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Wednesday, January 11, 2012 at 2 PM
Waynesville First United Methodist Church
566 South Haywood Street  Waynesville, NC 28786  (MAP)
(828) 456-9475
Reverend Kathleen Wilson (a personal friend of Wanda's),  will preside over service
In lieu of flowers....*

Wells Funeral Homes & Cremation Services of Waynesville is in charge of arrangements. 
An online memorial register is available at .

Please check back here or give us your email HERE and we will keep you updated on Memorial or news.


UPDATE: 1/9/12: Daytona Memorial To Be Held 2/23
(See Below)

December 10, 1948  -  January 05, 2012

Wanda Lund Early, 63, passed away at her home in Waynesville, North Carolina on Thursday evening, January 5, 2012.

A native of Haywood County, Wanda grew up on her family's dairy farm in Crabtree, NC, just west of Asheville. She is perhaps best known as the widow of Dewayne "Tiny" Lund, winner of the 1963 Daytona 500 who later lost his life during a race at Talladega. She continued to be very active in NASCAR circles up until the time of her death.

Despite her notoriety, she lived a relatively simple life in Waynesville where she relished her role as mother, aunt, grandmother and friend to so many. At the time of her death, she was married to Buddy Early, Sr.. Wanda is described by those closest to her as a fierce protector of those she loved. Her diminutive stature betrayed her bigger-than-life personality and allowed her to command the room, even in the company of former presidents and four-star generals.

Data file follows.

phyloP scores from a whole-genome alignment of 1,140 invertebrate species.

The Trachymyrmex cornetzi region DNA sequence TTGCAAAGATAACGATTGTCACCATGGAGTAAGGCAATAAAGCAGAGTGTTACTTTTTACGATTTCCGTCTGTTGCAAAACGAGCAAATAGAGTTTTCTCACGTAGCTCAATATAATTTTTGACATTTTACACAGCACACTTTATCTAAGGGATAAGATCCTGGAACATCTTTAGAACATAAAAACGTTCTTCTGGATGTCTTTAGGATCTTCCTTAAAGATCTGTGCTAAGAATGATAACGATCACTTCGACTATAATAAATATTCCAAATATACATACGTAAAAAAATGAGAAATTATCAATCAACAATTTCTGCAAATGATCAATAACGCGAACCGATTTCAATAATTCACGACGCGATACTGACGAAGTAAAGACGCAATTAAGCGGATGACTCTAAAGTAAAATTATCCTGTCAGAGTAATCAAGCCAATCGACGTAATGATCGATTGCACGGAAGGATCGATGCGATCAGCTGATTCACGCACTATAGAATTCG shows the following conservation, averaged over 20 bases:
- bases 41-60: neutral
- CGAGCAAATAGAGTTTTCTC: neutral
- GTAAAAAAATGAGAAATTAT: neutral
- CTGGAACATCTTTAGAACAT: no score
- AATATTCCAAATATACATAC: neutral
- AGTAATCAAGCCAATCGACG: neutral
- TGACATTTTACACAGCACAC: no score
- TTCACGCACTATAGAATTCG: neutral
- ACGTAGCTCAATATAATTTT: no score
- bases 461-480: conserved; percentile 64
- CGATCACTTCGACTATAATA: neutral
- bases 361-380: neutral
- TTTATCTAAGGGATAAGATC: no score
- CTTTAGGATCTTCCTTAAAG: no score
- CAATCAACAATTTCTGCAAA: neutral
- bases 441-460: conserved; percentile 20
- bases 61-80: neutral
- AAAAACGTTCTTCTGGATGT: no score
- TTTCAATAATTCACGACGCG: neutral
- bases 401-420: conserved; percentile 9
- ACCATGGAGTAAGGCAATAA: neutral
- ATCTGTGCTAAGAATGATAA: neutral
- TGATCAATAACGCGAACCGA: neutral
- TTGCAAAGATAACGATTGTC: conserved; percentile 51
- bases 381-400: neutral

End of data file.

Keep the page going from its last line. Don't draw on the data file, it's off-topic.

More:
Wanda is survived by her husband, Buddy Early, Sr., her sons, Bud Early of Suwanee, GA, Chris Lund of Atlanta, GA, J. J. Early of Sedona, AZ and Scott Early of Bethel, NC. In addition to her mother, Evelyn Russell, she is also survived by her sister, Darlene Hannah, her brothers Dale Russell and Ricky Russell, as well as a her grandchildren, Joshua, Madison, Cain, Sydney, and Sierra, who brought her so much joy.

A celebration of her life is scheduled for Wednesday, January 11, 2012 at 2:00 p.m. in Waynesville at the First United Methodist Church.

*In lieu of flowers, memorials may be made to the Racing Legends Medical Fund, established in 1991 to assist with the needs of life hardships for those who have committed their life to professional stock car racing and others who worked in racing.

   Please Note: Due to many requests, the Victory Lane Racing Breakfast recommends you to RSVP
                                                              RSVP HERE for Feb. 23rd



UPDATE: Sunday 10:30 PM: After communicating directly with Wanda's family, they requested three things:
1. To post the Obituary above
2. To communicate that each and every member of the family as stated in the obituary spent Saturday over several hours and openly communicated their grief and their support of each other. Initially there were rampant conjecture over what happened as most found it hard to believe she would have taken her own life. The family as shown in the obituary is unified that there is no family member being blamed for her tragic death and the family asks that all the negative thoughts and rumors over the details please be put to rest and unify with all the family in honoring the Celebration of Life with them. Their intention is for all the family to attend the Wednesday Memorial Service and Celebrate her life and legacy and they hope you will join them.